Difference between revisions of "Minicomic"
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A minicomic is a small, creator-published comic book, often photocopied and stapled or with a handmade binding. These are a common inexpensive way for those who want to make their own comics on a very small budget, with mostly informal means of distribution. A number of cartoonists have started this way and gone on to more traditional types of publishing, while other more established artists continue to produce minicomics on the side. Minicomics are even less mainstream than alternative comics.
The term was originally used in the United States and has a somewhat confusing history. Originally, it referred only to size: a digest comic measured 5.5 inches wide by 8.5 inches tall, while a minicomic was 5.5 inches by 4.25 inches. These sizes were convenient for artists using standard office supplies: a US letter page could be folded in half to make a digest, or in quarters for a minicomic. These comics were generally photocopied, although some that were produced in larger quantities used offset printing. An early and unusually popular example of this minicomic format was Matt Feazell's Cynicalman, which began in 1980 or Alfred Huete's award winning 'DADA' mini. (The earliest and most popular comics in mini- and digest sizes—predating not only the term minicomic, but even the standard comic-book format—were the anonymous and pornographic Tijuana bibles of the 1920s.)
Currently, the term is used in a more general sense which emphasizes the handmade, informal aspect rather than the format. By this loose definition, a single photocopied page folded in quarters would still be a minicomic, but so would a thicker digest-sized comic, or even a large, elaborate, and relatively expensive photocopied booklet with a silkscreened cover. Even some professionally printed and bound booklets are referred to as minicomics, as long as they are published by the artist and marketed in minicomic venues, but this usage is controversial.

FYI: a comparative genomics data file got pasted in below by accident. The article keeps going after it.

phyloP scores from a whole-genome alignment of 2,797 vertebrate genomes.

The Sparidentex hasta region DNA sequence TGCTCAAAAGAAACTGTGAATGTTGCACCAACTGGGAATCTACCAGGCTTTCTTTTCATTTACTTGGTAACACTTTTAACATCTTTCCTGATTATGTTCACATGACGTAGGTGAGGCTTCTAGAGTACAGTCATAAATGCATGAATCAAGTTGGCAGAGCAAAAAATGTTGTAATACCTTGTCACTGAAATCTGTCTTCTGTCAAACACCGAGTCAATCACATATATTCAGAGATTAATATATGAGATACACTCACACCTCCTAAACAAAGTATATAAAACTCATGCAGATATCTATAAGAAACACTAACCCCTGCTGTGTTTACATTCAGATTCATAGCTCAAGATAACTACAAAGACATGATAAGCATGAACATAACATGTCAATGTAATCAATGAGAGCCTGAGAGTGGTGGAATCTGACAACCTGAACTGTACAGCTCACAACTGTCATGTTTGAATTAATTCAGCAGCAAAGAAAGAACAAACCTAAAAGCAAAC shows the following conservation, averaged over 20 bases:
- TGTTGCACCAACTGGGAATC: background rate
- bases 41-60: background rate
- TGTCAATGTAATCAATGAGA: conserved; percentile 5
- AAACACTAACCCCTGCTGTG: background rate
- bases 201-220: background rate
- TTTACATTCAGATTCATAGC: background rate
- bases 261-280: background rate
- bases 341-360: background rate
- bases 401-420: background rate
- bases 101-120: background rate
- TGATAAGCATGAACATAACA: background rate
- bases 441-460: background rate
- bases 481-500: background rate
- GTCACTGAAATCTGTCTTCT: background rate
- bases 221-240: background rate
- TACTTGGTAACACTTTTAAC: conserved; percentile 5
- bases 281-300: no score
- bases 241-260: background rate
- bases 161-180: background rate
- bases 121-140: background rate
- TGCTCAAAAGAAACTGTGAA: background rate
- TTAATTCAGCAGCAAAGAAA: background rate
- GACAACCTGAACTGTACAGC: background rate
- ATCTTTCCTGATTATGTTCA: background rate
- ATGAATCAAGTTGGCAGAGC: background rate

In North America and the United Kingdom, minicomics are currently rare in traditional "direct market" comic-book stores; they are often sold directly by the artist at book fairs or through the mail, ordered from websites, or handled by small bookstores and distributors that carry zines. In terms of production and distribution issues and their audience, minicomics—of all of the sizes and types mentioned above—have much more in common with each other, and with zines, than with any traditionally published comics; this may be the reason why the meaning of the term has shifted.
Minicomics in the American sense are a less popular form in Europe and Asia. In Europe, many small publishers produce small-format comics with much higher production values than the typical minicomic.
Minicomics typically have no editorial oversight, and both their content and quality varies over a huge range. Many of the creators of minicomics do not expect to make a significant amount of money, or even cover their costs, with the price they charge for their comics. These creators may see minicomics as a way to hone their skills or as a way to get their work seen by a larger audience, or may be drawn to the format for aesthetic reasons. Some observers have anticipated that the rise of webcomics would be the end of minicomics, but as of 2005 this does not appear to be the case.